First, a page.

argue with (one)

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argue with (one)

To debate or exchange opposing viewpoints on a particular topic with another person. I have been arguing with my brother about this for years—I doubt we will ever reach an agreement. Don't argue with your teacher, just do your homework as assigned.
See also: argue
Farlex Dictionary of Idioms. © 2022 Farlex, Inc, all rights reserved.

argue with something

to challenge or dispute something; to dispute someone's statement of fact. I won't argue with your conclusions. It is not a good idea to argue with the facts.
See also: argue
McGraw-Hill Dictionary of American Idioms and Phrasal Verbs. © 2002 by The McGraw-Hill Companies, Inc.

argue with

1. To engage in an argument or quarrel with someone: I argue with my brothers and sisters all the time about who should wash the dishes.
2. To challenge or dispute something: It is difficult to argue with your conclusions, but I still feel that you are not taking all of the facts into account.
See also: argue
The American Heritage® Dictionary of Phrasal Verbs. Copyright © 2005 by Houghton Mifflin Harcourt Publishing Company. Published by Houghton Mifflin Harcourt Publishing Company. All rights reserved.
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References in classic literature ?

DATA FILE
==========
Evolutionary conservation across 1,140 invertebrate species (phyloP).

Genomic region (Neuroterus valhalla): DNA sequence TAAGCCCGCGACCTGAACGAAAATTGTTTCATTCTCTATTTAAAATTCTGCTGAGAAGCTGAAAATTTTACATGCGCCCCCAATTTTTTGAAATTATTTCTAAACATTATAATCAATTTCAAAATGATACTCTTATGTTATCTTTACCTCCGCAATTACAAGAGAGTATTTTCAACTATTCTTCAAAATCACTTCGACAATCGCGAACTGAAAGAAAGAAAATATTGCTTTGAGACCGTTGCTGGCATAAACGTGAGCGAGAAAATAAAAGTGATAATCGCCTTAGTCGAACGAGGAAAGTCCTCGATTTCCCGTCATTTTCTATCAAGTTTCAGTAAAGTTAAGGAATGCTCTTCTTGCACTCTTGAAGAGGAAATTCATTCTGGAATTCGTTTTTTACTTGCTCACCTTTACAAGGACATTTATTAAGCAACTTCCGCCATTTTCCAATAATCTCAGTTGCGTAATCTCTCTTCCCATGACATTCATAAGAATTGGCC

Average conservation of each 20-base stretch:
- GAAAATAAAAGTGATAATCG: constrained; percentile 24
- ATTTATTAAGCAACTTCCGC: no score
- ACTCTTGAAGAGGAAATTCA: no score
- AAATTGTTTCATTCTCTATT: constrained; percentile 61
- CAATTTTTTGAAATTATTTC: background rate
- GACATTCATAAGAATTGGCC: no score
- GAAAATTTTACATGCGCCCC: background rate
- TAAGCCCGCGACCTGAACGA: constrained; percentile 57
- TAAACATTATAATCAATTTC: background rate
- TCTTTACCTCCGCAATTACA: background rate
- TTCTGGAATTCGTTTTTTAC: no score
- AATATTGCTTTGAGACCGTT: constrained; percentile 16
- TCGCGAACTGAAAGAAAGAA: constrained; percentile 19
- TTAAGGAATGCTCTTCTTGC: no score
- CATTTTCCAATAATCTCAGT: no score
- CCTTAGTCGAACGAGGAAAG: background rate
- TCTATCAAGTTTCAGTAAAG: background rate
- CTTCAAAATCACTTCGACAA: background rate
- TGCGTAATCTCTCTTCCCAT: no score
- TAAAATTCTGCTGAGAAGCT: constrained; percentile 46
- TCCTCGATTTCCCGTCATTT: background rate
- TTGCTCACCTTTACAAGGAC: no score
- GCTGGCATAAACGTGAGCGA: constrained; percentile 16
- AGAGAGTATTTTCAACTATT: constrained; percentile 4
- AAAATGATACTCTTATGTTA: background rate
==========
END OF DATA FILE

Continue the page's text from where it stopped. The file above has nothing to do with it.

All our arguing with him would not avail; let him be, I say: and Heaven have mercy on us all --Presbyterians and Pagans alike --for we are all somehow dreadfully cracked about the head, and sadly need mending.
He explains how to be prepared, know when to argue or walk away, understand what to say and how to say it, listen, respond, watch out for crafty tricks, develop the skills for arguing in public, argue in writing, resolve deadlock, and maintain relationships--and situations like arguing with loved ones, children, or experts; complaining about goods or services; ending a dispute when in the wrong; dealing with constant arguing; avoiding being a doormat; and being a good winner.
presents Stop Arguing With Your Kids: How To Win The Battle Of Wills By Making Your Children Feel Heard, a guide for parents to showing one's children that their feelings and thoughts matter without necessarily giving into their demands.
Club owners outlawed Sunday games in many cities, barred the sale of alcohol, charged higher admission fees, instituted "Ladies' Days," and issued fines to players for drinking, swearing, arguing with the umpire, and tardiness.